Labour safety remains lax seven years after Baldia factory fire

By PPI
Published: September 12, 2019
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The court summoned more witnesses on the next hearing. PHOTO: FILE

The court summoned more witnesses on the next hearing. PHOTO: FILE

KARACHI: Wednesday marked seven years since the Baldia Factory fire of 2012 in which over 250 workers were burned alive. A report launched on the anniversary of the tragic incident notes that textile and garment factories in Pakistan remain as unsafe now as they were then.

According to the report, initiatives established in the past years have failed to put workers and their unions, at the centre of their programmes and therefore will fail to meaningfully address the safety issues in the industry.

Unions and labour education organisations in Pakistan are calling for a mechanism modelled on the safety programme put in place in 2013 after the Rana Plaza building collapsed in Bangladesh.

“The total lack of adequate safety monitoring in the Pakistan garment industry has cost hundreds of lives over recent years,” said Labour Education Foundation Director Khalid Mahmood. According to Mahmood, even small measures such as ensuring workers are never locked inside factories and removing stored products away from emergency exits could have saved hundreds of lives in the Baldia Factory tragedy. Such measures could have prevented loss of lives in many fires since, said Mahmood.

The report highlights that although multiple initiatives aimed at addressing workplace safety have been initiated in Pakistan since 2012, all of them have limited transparency and none have been enforceable. Besides, none of them were developed with the participation of unions or other labour rights groups in Pakistan. According to the report, worker representation is missing not only in their design, but also in their implementation and governance.

The report states that brands and retailers continue to operate on the basis of the same corporate auditing schemes which failed to prevent mass casualties in the past and could not improve worker safety. Besides, government inspectorates remain understaffed, underfunded, and unable to properly manage the growing industry. Workers are left at the mercy of unsafe conditions in factories and mills as their concerns are not taken into account.

“Pakistan’s garment factories continue to be death traps. Seven years after this horrible fire, it is high time for companies whose clothes and home textiles are made in Pakistan to start taking safety for workers seriously,” said Nasir Mansoor, the president of the Pakistani National Trade Union Federation.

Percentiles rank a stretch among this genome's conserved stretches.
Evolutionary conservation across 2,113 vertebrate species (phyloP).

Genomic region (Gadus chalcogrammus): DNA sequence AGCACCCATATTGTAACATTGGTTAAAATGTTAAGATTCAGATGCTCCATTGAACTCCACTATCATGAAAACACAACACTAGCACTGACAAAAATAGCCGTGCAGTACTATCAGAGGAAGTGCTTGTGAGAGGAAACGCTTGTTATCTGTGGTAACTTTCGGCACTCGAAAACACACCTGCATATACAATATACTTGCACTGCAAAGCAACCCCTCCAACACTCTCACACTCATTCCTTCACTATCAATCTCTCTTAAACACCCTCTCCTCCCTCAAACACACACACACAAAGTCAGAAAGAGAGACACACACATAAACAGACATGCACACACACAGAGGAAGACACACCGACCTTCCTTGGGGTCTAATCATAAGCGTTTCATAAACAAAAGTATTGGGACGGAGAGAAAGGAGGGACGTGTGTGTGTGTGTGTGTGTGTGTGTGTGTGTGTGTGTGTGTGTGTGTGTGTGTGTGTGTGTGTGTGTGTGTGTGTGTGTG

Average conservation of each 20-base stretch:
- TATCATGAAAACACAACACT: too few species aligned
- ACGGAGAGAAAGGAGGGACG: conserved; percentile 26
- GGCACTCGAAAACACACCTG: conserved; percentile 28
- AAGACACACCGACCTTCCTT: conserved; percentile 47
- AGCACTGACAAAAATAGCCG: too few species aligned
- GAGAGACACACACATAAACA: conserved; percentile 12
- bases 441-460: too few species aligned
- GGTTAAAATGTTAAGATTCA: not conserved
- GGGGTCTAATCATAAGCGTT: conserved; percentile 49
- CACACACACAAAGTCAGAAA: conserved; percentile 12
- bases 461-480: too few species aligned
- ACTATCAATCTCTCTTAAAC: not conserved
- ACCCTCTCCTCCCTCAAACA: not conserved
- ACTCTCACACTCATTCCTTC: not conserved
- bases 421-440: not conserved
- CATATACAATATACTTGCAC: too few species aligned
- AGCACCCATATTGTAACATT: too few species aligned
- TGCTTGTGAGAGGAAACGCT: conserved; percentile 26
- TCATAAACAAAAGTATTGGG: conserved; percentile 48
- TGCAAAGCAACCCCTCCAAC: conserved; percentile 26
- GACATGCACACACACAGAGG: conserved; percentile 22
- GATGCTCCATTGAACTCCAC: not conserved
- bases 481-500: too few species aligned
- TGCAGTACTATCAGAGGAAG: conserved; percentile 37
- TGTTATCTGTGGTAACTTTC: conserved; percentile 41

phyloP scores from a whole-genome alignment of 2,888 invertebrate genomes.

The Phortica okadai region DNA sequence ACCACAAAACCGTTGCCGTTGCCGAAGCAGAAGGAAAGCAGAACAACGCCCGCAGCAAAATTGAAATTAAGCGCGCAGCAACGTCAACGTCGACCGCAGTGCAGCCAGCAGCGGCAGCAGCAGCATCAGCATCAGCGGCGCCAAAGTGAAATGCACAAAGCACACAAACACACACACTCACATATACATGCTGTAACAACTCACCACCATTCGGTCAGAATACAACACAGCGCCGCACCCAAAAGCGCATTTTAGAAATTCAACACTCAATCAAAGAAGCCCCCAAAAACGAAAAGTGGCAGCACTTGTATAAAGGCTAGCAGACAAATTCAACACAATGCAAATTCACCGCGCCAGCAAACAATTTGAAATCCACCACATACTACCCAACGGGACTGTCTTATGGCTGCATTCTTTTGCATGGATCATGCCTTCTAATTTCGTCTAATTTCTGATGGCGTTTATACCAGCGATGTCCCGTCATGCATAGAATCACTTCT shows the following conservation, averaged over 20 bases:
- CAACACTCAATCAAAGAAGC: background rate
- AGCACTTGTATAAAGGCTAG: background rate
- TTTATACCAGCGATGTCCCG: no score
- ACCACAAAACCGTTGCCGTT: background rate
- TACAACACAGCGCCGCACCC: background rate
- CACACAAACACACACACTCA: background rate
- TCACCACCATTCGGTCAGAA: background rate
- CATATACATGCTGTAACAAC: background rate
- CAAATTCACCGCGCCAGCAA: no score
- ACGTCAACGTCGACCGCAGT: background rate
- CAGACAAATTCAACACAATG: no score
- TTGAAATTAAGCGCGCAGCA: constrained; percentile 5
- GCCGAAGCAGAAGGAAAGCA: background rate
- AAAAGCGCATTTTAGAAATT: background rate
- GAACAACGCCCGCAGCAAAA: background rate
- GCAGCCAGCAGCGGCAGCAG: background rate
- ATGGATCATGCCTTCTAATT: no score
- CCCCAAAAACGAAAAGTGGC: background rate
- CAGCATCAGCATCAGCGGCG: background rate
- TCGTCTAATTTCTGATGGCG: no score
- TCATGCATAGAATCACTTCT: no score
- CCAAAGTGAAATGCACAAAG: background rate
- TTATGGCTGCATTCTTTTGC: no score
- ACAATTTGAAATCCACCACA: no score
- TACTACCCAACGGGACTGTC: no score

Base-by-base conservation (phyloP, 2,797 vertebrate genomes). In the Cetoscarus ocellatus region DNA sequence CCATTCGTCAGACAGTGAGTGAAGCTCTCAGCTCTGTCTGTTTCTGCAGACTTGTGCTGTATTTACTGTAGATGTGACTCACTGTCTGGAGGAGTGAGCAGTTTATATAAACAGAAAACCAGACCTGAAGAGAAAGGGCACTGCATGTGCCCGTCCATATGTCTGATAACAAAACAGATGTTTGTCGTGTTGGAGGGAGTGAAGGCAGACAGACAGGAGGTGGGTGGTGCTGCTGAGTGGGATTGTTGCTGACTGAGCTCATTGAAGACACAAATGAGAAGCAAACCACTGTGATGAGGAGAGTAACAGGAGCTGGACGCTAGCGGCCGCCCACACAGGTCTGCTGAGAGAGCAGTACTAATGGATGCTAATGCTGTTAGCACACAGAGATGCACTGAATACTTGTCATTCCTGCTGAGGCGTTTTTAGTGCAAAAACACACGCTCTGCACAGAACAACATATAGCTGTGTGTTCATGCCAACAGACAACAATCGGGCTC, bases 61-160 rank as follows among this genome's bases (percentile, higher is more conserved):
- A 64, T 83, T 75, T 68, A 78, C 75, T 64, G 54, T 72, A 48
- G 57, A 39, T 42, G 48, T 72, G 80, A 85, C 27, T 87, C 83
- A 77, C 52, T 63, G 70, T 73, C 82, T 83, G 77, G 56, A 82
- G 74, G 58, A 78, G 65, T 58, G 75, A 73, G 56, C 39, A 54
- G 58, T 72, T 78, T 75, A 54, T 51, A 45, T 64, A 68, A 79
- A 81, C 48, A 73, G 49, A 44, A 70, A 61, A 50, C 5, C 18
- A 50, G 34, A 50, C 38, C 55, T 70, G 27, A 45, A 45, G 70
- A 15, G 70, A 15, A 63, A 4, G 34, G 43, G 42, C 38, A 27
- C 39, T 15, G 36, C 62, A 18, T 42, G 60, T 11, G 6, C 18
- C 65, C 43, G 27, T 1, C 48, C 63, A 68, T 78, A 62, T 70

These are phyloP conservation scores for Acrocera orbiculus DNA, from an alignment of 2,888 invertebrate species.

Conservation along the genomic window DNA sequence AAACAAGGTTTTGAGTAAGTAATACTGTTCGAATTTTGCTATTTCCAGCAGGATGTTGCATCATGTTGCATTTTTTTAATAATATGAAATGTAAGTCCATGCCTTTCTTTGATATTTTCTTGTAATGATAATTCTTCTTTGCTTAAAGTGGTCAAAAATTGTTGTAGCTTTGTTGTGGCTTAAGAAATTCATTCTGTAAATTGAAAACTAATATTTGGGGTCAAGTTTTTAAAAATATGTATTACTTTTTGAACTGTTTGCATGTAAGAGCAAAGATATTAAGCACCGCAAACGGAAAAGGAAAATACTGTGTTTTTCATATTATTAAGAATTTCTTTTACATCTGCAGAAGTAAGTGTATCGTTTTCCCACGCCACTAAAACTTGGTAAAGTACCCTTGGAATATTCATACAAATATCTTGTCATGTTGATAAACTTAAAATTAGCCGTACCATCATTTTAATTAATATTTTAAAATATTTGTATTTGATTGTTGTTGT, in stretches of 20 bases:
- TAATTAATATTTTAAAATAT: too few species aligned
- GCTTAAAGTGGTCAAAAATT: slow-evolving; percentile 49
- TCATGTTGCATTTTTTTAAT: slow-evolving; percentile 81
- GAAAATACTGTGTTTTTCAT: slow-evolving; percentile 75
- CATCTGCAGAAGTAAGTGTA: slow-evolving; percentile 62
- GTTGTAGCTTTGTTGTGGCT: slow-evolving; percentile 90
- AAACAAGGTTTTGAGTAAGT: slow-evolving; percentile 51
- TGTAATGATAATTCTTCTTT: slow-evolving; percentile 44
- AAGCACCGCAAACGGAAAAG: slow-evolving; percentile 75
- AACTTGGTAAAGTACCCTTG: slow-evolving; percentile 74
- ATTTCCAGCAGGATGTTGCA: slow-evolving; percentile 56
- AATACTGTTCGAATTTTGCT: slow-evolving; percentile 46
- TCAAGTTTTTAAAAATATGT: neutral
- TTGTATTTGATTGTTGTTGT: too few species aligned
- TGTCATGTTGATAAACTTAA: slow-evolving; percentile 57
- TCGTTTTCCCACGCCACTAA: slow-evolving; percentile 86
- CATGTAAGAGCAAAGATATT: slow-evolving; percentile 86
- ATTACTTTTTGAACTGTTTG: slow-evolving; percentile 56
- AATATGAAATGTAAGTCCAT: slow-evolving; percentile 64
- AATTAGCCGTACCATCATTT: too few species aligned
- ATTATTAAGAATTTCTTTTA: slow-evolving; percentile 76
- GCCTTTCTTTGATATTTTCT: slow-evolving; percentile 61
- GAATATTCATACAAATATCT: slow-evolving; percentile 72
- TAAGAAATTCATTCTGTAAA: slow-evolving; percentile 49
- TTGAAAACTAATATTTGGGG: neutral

The report urges brands and retailers who employ labour from Pakistan to heed to the Pakistani labour movements’ demand to support the formation of a legally-binding agreement between apparel brands, local and global unions, and labour rights groups to make the workplace safe. According to the report, such an agreement must draw upon the Accord on Fire and Building Safety in Bangladesh. This would include ensuring transparency, enforcement, commercial obligations, and worker participation at the centre of the agreement.

“We have seen in Bangladesh, where two safety initiatives emerged at the same time, that worker-involvement, transparency and a binding nature [of the agreement] are vital to creating a successful safety programme,” said Ineke Zeldenrust the International Coordinator of Clean Clothes Campaign. Zeldenrust compared the Accord to the “corporate-controlled Alliance for Bangladesh Worker Safety [which] never involved independent worker-representative groups in its design, development, or governance, and refused to require legally-binding commitments from companies”. In comparison, she said, the Accord ensured transformative, transparent, enforceable and effective inspection and remediation of the system. “Any safety programme in Pakistan must learn from and build upon these lessons,” she added.

The report also recommends that the provincial governments as well as the Centre take steps to enhance compliance in factories that would not be covered by the foreseen labour-brand accord.

“In addition to action by apparel companies sourcing from Pakistan, it is important that national and provincial governments increase capacity, coverage, and effectiveness, in order to make sure that all garment factories and textile facilities in Pakistan become safer – not only those producing for the international market,” said Pakistan Institute of Labour Education and Research (PILER) Joint Director Zulfiqar Shah.

Published in The Express Tribune, September 12th, 2019.

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